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The aim of this study was to compare culture-expanded, bone marrow-derived mesenchymal stem cells (MSCs) and platelet-rich plasma (PRP) loaded to biphasic calcium phosphate (BCP) bone ceramic in the repair of rat calvarial bone. Critical-size (7 mm dia.) calvarial defects were prepared in the frontal-parietal bones of 90 adult female Sprague-Dawley rats. Rats were randomly divided into 5 groups, according to defect filling, as follows: Group I (n = 21), BCP; Group II (n = 21), BCP+PRP; Group III (n = 21), BCP+MSC; Group IV (n = 21), BCP+PRP+MSC; Group V (n = 6) (control), no treatment. Animals were sacrificed at 2, 8 and 12 weeks postsurgery and bone regeneration was evaluated both histologically and immunohistochemically. Statistically significant differences were observed in bone osteoblastic activity in calvarial defects among the groups (p < 0.05). PRP and MSC used in combination with BCP as a defect filling resulted in greater osteoblastic bone formation activity when compared to the use of BCP alone. The combination of mesenchymal stem cells, platelet rich plasma and synthetic bone substitute was found to be more effective in inducing new bone formation (osteogenesis) than the use of platelet rich plasma combined with synthetic bone substitute and the use of synthetic bone substitute alone.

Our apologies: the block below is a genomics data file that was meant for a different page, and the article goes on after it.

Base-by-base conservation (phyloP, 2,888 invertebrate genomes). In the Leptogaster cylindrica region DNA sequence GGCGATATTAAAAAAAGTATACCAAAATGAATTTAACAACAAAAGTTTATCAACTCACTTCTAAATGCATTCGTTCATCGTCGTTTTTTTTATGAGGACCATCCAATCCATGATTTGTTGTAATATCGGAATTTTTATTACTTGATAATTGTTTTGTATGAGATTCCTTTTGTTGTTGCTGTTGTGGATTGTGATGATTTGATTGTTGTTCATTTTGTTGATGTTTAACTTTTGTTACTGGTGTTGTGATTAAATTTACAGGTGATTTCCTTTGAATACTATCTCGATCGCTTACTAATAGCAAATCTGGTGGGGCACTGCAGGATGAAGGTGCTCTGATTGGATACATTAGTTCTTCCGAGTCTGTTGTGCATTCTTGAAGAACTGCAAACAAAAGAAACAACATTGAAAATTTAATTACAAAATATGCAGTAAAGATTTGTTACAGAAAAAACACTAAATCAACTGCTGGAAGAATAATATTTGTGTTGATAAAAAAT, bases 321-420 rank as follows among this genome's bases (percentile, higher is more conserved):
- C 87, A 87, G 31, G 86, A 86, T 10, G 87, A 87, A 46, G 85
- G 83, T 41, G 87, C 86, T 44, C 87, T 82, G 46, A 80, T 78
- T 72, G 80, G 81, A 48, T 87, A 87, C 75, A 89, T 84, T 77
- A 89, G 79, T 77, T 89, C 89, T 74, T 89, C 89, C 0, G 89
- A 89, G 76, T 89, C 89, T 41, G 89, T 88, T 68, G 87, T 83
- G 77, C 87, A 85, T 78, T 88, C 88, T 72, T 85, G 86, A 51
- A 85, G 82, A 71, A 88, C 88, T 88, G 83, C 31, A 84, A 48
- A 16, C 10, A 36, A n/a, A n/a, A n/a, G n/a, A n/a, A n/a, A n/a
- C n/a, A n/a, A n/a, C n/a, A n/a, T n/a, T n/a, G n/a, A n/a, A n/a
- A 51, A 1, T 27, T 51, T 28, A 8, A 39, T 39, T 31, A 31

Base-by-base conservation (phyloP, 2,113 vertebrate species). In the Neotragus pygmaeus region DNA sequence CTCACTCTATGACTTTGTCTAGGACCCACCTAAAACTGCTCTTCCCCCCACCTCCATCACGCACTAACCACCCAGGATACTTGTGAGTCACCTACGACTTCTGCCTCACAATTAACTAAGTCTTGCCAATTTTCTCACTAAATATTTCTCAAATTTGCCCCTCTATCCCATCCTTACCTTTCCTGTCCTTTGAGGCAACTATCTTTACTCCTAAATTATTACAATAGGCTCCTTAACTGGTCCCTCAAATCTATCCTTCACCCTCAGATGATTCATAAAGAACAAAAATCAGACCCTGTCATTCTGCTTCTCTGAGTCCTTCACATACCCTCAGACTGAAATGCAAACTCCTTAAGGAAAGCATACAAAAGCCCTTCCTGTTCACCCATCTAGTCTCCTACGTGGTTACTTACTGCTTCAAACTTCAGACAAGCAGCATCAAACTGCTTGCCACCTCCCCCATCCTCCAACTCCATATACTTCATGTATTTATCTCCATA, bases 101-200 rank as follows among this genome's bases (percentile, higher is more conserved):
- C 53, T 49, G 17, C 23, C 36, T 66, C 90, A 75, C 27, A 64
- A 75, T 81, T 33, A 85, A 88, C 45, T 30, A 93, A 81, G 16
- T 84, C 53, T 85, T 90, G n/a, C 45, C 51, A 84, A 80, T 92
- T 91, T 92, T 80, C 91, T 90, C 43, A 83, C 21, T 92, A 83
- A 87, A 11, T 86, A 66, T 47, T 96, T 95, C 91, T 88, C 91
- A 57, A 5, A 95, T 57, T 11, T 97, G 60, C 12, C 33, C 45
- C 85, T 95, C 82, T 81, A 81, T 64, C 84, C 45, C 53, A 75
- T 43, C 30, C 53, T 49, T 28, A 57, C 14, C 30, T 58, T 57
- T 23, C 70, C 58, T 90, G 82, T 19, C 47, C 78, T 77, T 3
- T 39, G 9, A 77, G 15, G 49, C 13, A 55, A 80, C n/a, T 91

S Agacayak, B Gulsun, M C Ucan, E Karaoz, Y Nergiz. Effects of mesenchymal stem cells in critical size bone defect. European review for medical and pharmacological sciences. 2012 May;16(5):679-86

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PMID: 22774411

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